I was proud to watch the graduates speak to their friends and also to the parents who were part of the meeting. As they filed past me to their seats, I got a few high-five’s from the graduates, and you could sense the team spirit in the room as the trainees applauded the people who were now to be called “sir” and “ma’am”. When it was my turn to speak, I wanted to ensure that those in attendance understood that I was approaching the meeting from the perspective of a Humanist Society-endorsed chaplain, and that there was a certain code of ethics and expectation placed on me that I took seriously. We also understood that we were there to celebrate life’s opportunities and to reflect on experiences as coming out as non-theists to our friends, family members—even people close to us (such as the military). The trainees and graduates understood that I was also viewing our time together from the perspective of ensuring that everything they do is to prepare them for mission readiness and unit cohesiveness, hence reiterating the need for creating a space where everyone was welcomed and respected.
A central theme in our discussion was the need for community and that everyone in the capacity crowd who identified as non-theist or even secular-friendly didn’t need to feel alone. They heard about Major Ryan Jean’s work to have humanism recognized by the Army. I told them of the sense of morals and bravery exhibited by Petty Officer 2nd Class Todd Kregel last October, as he helped save the life of a Marine. Everyone learned of Chief Petty Officer Doug Wright’s retirement ceremony, and his decision to have humanist readings and values reflected during that honorable occasion. Tying everyone into a global family of non-theism, Col. Erwin Kamp—Chief of Humanist Chaplains of His Majesty’s Royal Dutch Marines—wrote a special letter to the folks at Lackland AFB:
On June 21st, we will celebrate World Humanist Day. In the Netherlands, we’re organizing a gathering about inclusion. I want you to let you know that in The Netherlands we have now for more than 53 years a Humanist chaplaincy. Besides the Protestant and Roman Catholic services, we are one of the three biggest chaplaincy services (the Humanist Services has 38 Chaplains!).
My colleagues and I work close together with military from the US. Last year, on a visit Jordan, we had a meeting with seven military forces. Also on my tour of duty to Ethiopia/Eritrea, I spoke to many soldiers that are interested in my service as a Humanist chaplain.
I want you to let you know that I support your work in San Antonio and have been watching what you’ve been doing for a long time now. I have the deepest respect for what you do. On Memorial Day we laid a wreath on the American Cemetery in Margraten as the Head of Service of the Humanist Chaplaincy; this was to honour American troops as a NATO ally to us here in The Netherlands.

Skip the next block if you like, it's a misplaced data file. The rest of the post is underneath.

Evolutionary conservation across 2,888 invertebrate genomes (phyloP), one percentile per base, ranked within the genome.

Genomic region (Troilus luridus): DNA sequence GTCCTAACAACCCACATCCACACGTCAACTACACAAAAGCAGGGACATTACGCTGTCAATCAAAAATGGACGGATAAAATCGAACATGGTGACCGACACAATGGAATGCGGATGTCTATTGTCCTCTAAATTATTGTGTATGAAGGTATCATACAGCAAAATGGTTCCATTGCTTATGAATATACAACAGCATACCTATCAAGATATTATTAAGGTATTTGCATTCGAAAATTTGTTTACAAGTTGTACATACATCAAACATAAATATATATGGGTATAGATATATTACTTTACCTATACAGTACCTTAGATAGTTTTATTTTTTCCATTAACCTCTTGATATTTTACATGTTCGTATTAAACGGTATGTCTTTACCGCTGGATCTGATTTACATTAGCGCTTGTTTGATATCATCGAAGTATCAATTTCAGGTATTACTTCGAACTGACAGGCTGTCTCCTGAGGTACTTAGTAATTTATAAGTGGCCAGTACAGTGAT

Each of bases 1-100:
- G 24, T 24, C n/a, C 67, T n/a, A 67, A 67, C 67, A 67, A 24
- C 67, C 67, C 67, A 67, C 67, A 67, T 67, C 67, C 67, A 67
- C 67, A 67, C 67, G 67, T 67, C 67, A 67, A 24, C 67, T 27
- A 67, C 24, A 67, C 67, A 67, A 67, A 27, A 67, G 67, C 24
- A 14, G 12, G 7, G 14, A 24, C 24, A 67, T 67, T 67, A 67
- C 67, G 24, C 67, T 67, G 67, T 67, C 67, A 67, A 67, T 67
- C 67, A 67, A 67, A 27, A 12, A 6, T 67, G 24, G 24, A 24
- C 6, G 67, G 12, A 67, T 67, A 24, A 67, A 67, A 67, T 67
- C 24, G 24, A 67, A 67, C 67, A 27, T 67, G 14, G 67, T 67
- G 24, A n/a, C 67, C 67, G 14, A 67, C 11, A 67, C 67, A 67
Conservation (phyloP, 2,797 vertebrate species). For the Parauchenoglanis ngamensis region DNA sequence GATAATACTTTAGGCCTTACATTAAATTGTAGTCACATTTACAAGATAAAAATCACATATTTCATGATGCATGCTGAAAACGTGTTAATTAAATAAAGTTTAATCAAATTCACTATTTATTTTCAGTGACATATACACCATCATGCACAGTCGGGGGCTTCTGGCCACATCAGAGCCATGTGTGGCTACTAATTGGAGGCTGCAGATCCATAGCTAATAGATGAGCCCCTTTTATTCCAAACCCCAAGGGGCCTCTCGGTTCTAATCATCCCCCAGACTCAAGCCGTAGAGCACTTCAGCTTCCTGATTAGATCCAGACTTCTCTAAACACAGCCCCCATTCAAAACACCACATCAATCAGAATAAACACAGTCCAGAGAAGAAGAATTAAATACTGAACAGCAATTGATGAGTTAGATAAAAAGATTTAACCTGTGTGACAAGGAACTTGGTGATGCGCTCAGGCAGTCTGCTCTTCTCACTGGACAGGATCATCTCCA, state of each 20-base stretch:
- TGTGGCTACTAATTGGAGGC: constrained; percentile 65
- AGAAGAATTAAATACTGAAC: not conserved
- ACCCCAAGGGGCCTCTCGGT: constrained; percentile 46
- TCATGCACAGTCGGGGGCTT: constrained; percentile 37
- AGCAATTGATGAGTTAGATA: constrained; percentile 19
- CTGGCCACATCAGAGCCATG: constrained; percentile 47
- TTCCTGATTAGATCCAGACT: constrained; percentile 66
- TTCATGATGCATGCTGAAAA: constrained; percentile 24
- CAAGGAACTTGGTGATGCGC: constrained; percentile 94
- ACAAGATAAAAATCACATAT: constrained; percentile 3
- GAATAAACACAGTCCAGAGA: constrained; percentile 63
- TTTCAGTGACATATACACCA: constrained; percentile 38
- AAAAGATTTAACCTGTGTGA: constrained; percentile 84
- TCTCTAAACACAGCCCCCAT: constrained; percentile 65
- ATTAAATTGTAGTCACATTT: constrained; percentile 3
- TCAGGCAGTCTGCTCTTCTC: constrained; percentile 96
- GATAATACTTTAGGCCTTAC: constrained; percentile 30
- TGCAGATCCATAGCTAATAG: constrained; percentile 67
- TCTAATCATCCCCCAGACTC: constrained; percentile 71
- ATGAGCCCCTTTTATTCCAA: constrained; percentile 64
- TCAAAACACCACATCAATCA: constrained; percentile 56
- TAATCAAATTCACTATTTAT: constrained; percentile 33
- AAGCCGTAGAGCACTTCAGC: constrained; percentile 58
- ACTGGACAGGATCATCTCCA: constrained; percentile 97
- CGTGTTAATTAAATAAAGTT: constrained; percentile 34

Keep on with your good work and receive my kindest regards from The Netherlands.
As people were leaving the Sunday meeting, there was still a vibrant atmosphere amongst the attendees: clearly, something resonated with their experience and viewpoints, and I attribute a lot of this to the atmosphere and care that was created and provided by the volunteers’ dedication. I am also pleased that Vicki and her friends were happy to share their program notes and curriculum with UnitedCoR; we will soon list it on our Resources page, and we’d like to encourage anyone who is interested with creating a military outreach to check back with us to learn more.
I’m certain that, by now, we’ve all heard the usual objections to non-theists being visible in the military: “They won’t swear ‘So help me God’ in the oath,” or “the motto is ‘For God and Country,’ which means they’re disqualified,” or “unit morale will be low if they’re in there,” or even “they don’t believe in anything, so why would they want to have chaplain support?” For those people who would continue to pretend that non-theistic members don’t exist, they should look closer at the growing number of folks who are either non-theistic and secular-friendly in the military. For those people who would suggest that having open non-believers in the military would destroy unit cohesiveness and/or morale, they should look again at the comradery and sincere respect that everyone showed each other at Lackland AFB. For those who suggest that non-believers don’t need chaplain support, turning away over 300 trainees clearly demonstrated that the need was higher than demand.
“No atheists in foxholes?” Seems to me like they’re all over the place…